An Interview with Fanchon Shur
Fanchon Shur, based in Cincinnati, Ohio, is a movement artist, movement scientist, movement therapist, poet and orator. She founded and has directed Growth in Motion since 1978, and the Fanchon Shur Ceremonial Dance Theater since 1974. She has been a private movement therapist since 1983. Her nonprofit offers performances, workshops, classes and therapy.
Fanchon suffered a stroke shortly before being asked to give an interview for Stance on Dance. Her administrator extraordinaire, Kim Marcum, who facilitated this interview, shares that Fanchon’s way of describing her work has changed significantly post-stroke. Here is a glimpse into Fanchon’s life in movement.
What were your formative years in dance like?
I feel I’ve had many formative years at different times, so the first would be my introduction to dance at six years old, mostly ballet and tap. Many things that went into that first period are, in retrospect, more important than I used to think. I did Jewish folk dance, and even ritual at a very young age, which would become my focal point later in life. In high school, I was introduced to modern dance and, in college, that became my focus. It was a crucial time for me, varied and deep, and it just kept getting better.
How did your formative experiences influence your communal and therapeutic approach to dance?
As time went on, my interests grew more sustained. I saw a need, and I could “go there.” I wanted to go there inside, through my choreography, and I really developed it with my husband, Bonia Shur.
Was there a particular event that led you to think about dance beyond performances and choreography?
Was it something inside the field or was it something else? I don’t know. I’d had this since almost the beginning – this idea of choreography as more than technique. Many of my dances came because I had that impulse to move beyond technique and form.
What exactly is Growth in Motion and how is it organized?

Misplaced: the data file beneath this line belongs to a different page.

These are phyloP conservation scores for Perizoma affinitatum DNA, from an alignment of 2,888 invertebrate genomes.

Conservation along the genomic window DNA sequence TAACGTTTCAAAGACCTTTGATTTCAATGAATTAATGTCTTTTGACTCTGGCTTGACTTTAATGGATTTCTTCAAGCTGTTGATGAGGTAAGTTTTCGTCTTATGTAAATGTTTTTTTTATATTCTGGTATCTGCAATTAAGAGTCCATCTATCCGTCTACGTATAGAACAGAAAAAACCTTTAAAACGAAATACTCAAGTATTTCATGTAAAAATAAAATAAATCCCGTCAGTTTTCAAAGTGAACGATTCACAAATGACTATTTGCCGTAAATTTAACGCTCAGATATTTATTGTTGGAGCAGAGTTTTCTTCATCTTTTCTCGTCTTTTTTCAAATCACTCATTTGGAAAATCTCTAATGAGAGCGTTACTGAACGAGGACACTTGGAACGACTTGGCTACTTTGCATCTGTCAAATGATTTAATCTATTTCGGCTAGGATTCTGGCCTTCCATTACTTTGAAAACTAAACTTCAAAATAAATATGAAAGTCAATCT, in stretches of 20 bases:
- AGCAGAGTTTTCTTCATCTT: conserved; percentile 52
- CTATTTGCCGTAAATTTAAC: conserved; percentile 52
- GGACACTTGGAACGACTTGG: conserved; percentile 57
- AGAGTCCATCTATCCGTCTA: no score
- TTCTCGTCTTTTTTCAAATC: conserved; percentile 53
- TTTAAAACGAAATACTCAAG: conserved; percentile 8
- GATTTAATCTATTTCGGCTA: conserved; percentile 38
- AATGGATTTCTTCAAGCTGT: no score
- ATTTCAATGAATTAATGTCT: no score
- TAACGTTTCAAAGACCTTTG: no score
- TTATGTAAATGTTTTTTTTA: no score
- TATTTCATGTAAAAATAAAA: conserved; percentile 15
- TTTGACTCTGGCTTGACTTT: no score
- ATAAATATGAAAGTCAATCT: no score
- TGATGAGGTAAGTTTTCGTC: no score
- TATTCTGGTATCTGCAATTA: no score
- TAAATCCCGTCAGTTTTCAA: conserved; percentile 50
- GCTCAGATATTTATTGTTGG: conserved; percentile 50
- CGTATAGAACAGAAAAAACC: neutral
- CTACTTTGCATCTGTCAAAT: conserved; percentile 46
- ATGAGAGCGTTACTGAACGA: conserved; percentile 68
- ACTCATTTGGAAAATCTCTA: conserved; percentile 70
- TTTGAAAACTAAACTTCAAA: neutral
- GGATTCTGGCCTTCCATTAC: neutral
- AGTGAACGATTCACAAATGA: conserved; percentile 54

Growth in Motion is a nonprofit organization. I am the founder and director. Through performances, workshops, classes and therapy, Growth in Motion strives to impart the skills needed to deepen understanding of the body – its ability to heal, and its power to build community and transform our experiences into a shared movement celebration.
There are so many facets to your work – what are some projects/aspects of your work that have been particularly satisfying?
My choreography – whether it’s me dancing or a group dancing, or me and a group dancing – choreography itself is very moving. But it’s more than that; it’s a web for people and events. Ritual IS performance. So much stands out: the community, the choreographic development, the way the dances develop over time, etc.
Do you feel like you have a message? If so, what is it?
My message is to do God’s work… through me. Me sometimes means me, sometimes a hundred people and me, or a thousand people and me, or myself only, or me and Bonia, or me with Bonia and seven other composers.
When you look back over your career, what insights do you know now that maybe you didn’t have when you were younger?
Ritual is a better word than choreography, and I didn’t know that when I was young. The past 30 to 40 years, my understanding of ritual has really grown. Had I known how powerful it is, I would have done it much earlier.